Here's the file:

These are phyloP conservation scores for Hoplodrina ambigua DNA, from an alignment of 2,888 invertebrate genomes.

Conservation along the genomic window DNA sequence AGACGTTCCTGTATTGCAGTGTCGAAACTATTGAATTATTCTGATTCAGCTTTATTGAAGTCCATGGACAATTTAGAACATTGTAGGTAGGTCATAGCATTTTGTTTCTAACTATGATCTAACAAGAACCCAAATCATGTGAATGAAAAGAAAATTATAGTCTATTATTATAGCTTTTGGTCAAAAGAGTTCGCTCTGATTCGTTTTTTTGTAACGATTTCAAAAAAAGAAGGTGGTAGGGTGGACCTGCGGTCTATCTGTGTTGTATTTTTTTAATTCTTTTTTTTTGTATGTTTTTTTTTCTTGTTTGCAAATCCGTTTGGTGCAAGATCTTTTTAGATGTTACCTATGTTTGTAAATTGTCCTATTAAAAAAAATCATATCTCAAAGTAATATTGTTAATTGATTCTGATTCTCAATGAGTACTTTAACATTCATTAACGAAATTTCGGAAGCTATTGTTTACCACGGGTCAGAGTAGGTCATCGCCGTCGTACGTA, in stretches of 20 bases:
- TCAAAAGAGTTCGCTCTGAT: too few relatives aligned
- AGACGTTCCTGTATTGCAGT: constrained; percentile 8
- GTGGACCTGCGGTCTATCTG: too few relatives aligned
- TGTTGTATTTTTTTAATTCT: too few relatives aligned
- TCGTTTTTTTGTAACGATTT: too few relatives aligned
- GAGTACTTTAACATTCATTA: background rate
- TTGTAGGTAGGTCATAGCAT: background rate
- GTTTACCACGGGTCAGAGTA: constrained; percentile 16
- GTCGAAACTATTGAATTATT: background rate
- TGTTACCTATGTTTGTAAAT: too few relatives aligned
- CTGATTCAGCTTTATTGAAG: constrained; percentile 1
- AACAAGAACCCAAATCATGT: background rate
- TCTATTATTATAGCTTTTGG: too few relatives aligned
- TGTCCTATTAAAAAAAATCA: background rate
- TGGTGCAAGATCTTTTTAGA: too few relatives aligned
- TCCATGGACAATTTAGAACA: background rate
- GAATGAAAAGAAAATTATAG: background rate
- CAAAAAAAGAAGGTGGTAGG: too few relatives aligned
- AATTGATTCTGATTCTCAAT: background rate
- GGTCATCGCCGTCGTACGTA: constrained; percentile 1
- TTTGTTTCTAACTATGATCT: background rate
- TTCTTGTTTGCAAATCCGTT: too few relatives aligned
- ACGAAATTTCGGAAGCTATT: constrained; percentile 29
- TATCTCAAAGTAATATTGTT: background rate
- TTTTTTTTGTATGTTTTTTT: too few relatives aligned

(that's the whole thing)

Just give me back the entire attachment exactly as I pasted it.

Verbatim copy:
These are phyloP conservation scores for Hoplodrina ambigua DNA, from an alignment of 2,888 invertebrate genomes.

Conservation along the genomic window DNA sequence AGACGTTCCTGTATTGCAGTGTCGAAACTATTGAATTATTCTGATTCAGCTTTATTGAAGTCCATGGACAATTTAGAACATTGTAGGTAGGTCATAGCATTTTGTTTCTAACTATGATCTAACAAGAACCCAAATCATGTGAATGAAAAGAAAATTATAGTCTATTATTATAGCTTTTGGTCAAAAGAGTTCGCTCTGATTCGTTTTTTTGTAACGATTTCAAAAAAAGAAGGTGGTAGGGTGGACCTGCGGTCTATCTGTGTTGTATTTTTTTAATTCTTTTTTTTTGTATGTTTTTTTTTCTTGTTTGCAAATCCGTTTGGTGCAAGATCTTTTTAGATGTTACCTATGTTTGTAAATTGTCCTATTAAAAAAAATCATATCTCAAAGTAATATTGTTAATTGATTCTGATTCTCAATGAGTACTTTAACATTCATTAACGAAATTTCGGAAGCTATTGTTTACCACGGGTCAGAGTAGGTCATCGCCGTCGTACGTA, in stretches of 20 bases:
- TCAAAAGAGTTCGCTCTGAT: too few relatives aligned
- AGACGTTCCTGTATTGCAGT: constrained; percentile 8
- GTGGACCTGCGGTCTATCTG: too few relatives aligned
- TGTTGTATTTTTTTAATTCT: too few relatives aligned
- TCGTTTTTTTGTAACGATTT: too few relatives aligned
- GAGTACTTTAACATTCATTA: background rate
- TTGTAGGTAGGTCATAGCAT: background rate
- GTTTACCACGGGTCAGAGTA: constrained; percentile 16
- GTCGAAACTATTGAATTATT: background rate
- TGTTACCTATGTTTGTAAAT: too few relatives aligned
- CTGATTCAGCTTTATTGAAG: constrained; percentile 1
- AACAAGAACCCAAATCATGT: background rate
- TCTATTATTATAGCTTTTGG: too few relatives aligned
- TGTCCTATTAAAAAAAATCA: background rate
- TGGTGCAAGATCTTTTTAGA: too few relatives aligned
- TCCATGGACAATTTAGAACA: background rate
- GAATGAAAAGAAAATTATAG: background rate
- CAAAAAAAGAAGGTGGTAGG: too few relatives aligned
- AATTGATTCTGATTCTCAAT: background rate
- GGTCATCGCCGTCGTACGTA: constrained; percentile 1
- TTTGTTTCTAACTATGATCT: background rate
- TTCTTGTTTGCAAATCCGTT: too few relatives aligned
- ACGAAATTTCGGAAGCTATT: constrained; percentile 29
- TATCTCAAAGTAATATTGTT: background rate
- TTTTTTTTGTATGTTTTTTT: too few relatives aligned